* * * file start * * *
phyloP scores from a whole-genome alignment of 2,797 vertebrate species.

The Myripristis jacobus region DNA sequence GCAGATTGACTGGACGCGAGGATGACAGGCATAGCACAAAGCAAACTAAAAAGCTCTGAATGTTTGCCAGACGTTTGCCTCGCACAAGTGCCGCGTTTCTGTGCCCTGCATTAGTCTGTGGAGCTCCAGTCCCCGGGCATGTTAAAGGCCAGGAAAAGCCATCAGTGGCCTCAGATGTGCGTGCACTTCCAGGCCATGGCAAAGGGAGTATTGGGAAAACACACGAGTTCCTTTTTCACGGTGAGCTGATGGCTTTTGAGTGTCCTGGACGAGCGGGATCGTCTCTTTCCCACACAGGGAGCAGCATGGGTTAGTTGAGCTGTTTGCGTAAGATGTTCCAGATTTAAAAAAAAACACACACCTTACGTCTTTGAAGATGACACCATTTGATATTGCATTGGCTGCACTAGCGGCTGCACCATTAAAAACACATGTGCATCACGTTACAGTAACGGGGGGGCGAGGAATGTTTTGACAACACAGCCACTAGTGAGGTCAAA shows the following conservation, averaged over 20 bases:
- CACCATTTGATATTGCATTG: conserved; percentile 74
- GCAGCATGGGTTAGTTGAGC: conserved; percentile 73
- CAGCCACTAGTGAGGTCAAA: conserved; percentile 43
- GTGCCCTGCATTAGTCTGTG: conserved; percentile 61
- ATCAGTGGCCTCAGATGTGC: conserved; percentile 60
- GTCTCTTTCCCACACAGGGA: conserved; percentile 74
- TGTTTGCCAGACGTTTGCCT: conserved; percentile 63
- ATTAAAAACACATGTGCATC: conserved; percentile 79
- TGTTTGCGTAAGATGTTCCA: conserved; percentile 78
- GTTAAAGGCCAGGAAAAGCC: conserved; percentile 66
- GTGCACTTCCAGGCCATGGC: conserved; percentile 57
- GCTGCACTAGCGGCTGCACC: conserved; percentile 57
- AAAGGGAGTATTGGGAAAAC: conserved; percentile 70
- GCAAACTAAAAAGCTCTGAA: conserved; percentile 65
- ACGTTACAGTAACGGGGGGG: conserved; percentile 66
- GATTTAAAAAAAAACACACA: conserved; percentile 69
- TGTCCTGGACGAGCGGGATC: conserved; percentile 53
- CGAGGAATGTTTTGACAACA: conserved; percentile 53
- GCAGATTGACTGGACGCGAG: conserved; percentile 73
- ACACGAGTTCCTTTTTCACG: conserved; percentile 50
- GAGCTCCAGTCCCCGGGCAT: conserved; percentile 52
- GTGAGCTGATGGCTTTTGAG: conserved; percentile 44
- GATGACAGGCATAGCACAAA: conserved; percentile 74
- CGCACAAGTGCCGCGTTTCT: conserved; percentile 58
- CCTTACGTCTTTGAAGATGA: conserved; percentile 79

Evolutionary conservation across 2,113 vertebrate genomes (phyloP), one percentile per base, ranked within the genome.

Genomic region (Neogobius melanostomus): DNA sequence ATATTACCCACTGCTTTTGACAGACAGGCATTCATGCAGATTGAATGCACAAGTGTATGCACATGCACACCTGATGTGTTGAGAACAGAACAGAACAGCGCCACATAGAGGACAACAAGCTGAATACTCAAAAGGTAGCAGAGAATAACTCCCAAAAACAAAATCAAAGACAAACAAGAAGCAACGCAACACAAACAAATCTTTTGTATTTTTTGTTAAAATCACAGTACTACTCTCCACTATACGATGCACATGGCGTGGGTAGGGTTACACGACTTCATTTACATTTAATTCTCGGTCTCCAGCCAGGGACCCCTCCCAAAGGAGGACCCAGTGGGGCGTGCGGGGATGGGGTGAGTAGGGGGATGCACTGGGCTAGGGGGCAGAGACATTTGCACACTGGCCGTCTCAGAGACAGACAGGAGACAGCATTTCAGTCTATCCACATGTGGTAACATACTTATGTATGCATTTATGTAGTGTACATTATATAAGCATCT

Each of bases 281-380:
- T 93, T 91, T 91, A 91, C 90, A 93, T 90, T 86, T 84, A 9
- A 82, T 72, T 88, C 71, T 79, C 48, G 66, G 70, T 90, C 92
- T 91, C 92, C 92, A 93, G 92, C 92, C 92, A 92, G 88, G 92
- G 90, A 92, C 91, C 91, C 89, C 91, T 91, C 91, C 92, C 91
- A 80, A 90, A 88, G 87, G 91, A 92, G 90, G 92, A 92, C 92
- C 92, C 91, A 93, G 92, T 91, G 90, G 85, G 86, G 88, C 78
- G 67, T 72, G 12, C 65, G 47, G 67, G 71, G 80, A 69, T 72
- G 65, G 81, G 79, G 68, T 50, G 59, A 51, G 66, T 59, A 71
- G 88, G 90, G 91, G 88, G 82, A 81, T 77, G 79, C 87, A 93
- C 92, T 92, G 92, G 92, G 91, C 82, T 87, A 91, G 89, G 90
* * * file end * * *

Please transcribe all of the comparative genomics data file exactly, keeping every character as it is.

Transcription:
phyloP scores from a whole-genome alignment of 2,797 vertebrate species.

The Myripristis jacobus region DNA sequence GCAGATTGACTGGACGCGAGGATGACAGGCATAGCACAAAGCAAACTAAAAAGCTCTGAATGTTTGCCAGACGTTTGCCTCGCACAAGTGCCGCGTTTCTGTGCCCTGCATTAGTCTGTGGAGCTCCAGTCCCCGGGCATGTTAAAGGCCAGGAAAAGCCATCAGTGGCCTCAGATGTGCGTGCACTTCCAGGCCATGGCAAAGGGAGTATTGGGAAAACACACGAGTTCCTTTTTCACGGTGAGCTGATGGCTTTTGAGTGTCCTGGACGAGCGGGATCGTCTCTTTCCCACACAGGGAGCAGCATGGGTTAGTTGAGCTGTTTGCGTAAGATGTTCCAGATTTAAAAAAAAACACACACCTTACGTCTTTGAAGATGACACCATTTGATATTGCATTGGCTGCACTAGCGGCTGCACCATTAAAAACACATGTGCATCACGTTACAGTAACGGGGGGGCGAGGAATGTTTTGACAACACAGCCACTAGTGAGGTCAAA shows the following conservation, averaged over 20 bases:
- CACCATTTGATATTGCATTG: conserved; percentile 74
- GCAGCATGGGTTAGTTGAGC: conserved; percentile 73
- CAGCCACTAGTGAGGTCAAA: conserved; percentile 43
- GTGCCCTGCATTAGTCTGTG: conserved; percentile 61
- ATCAGTGGCCTCAGATGTGC: conserved; percentile 60
- GTCTCTTTCCCACACAGGGA: conserved; percentile 74
- TGTTTGCCAGACGTTTGCCT: conserved; percentile 63
- ATTAAAAACACATGTGCATC: conserved; percentile 79
- TGTTTGCGTAAGATGTTCCA: conserved; percentile 78
- GTTAAAGGCCAGGAAAAGCC: conserved; percentile 66
- GTGCACTTCCAGGCCATGGC: conserved; percentile 57
- GCTGCACTAGCGGCTGCACC: conserved; percentile 57
- AAAGGGAGTATTGGGAAAAC: conserved; percentile 70
- GCAAACTAAAAAGCTCTGAA: conserved; percentile 65
- ACGTTACAGTAACGGGGGGG: conserved; percentile 66
- GATTTAAAAAAAAACACACA: conserved; percentile 69
- TGTCCTGGACGAGCGGGATC: conserved; percentile 53
- CGAGGAATGTTTTGACAACA: conserved; percentile 53
- GCAGATTGACTGGACGCGAG: conserved; percentile 73
- ACACGAGTTCCTTTTTCACG: conserved; percentile 50
- GAGCTCCAGTCCCCGGGCAT: conserved; percentile 52
- GTGAGCTGATGGCTTTTGAG: conserved; percentile 44
- GATGACAGGCATAGCACAAA: conserved; percentile 74
- CGCACAAGTGCCGCGTTTCT: conserved; percentile 58
- CCTTACGTCTTTGAAGATGA: conserved; percentile 79

Evolutionary conservation across 2,113 vertebrate genomes (phyloP), one percentile per base, ranked within the genome.

Genomic region (Neogobius melanostomus): DNA sequence ATATTACCCACTGCTTTTGACAGACAGGCATTCATGCAGATTGAATGCACAAGTGTATGCACATGCACACCTGATGTGTTGAGAACAGAACAGAACAGCGCCACATAGAGGACAACAAGCTGAATACTCAAAAGGTAGCAGAGAATAACTCCCAAAAACAAAATCAAAGACAAACAAGAAGCAACGCAACACAAACAAATCTTTTGTATTTTTTGTTAAAATCACAGTACTACTCTCCACTATACGATGCACATGGCGTGGGTAGGGTTACACGACTTCATTTACATTTAATTCTCGGTCTCCAGCCAGGGACCCCTCCCAAAGGAGGACCCAGTGGGGCGTGCGGGGATGGGGTGAGTAGGGGGATGCACTGGGCTAGGGGGCAGAGACATTTGCACACTGGCCGTCTCAGAGACAGACAGGAGACAGCATTTCAGTCTATCCACATGTGGTAACATACTTATGTATGCATTTATGTAGTGTACATTATATAAGCATCT

Each of bases 281-380:
- T 93, T 91, T 91, A 91, C 90, A 93, T 90, T 86, T 84, A 9
- A 82, T 72, T 88, C 71, T 79, C 48, G 66, G 70, T 90, C 92
- T 91, C 92, C 92, A 93, G 92, C 92, C 92, A 92, G 88, G 92
- G 90, A 92, C 91, C 91, C 89, C 91, T 91, C 91, C 92, C 91
- A 80, A 90, A 88, G 87, G 91, A 92, G 90, G 92, A 92, C 92
- C 92, C 91, A 93, G 92, T 91, G 90, G 85, G 86, G 88, C 78
- G 67, T 72, G 12, C 65, G 47, G 67, G 71, G 80, A 69, T 72
- G 65, G 81, G 79, G 68, T 50, G 59, A 51, G 66, T 59, A 71
- G 88, G 90, G 91, G 88, G 82, A 81, T 77, G 79, C 87, A 93
- C 92, T 92, G 92, G 92, G 91, C 82, T 87, A 91, G 89, G 90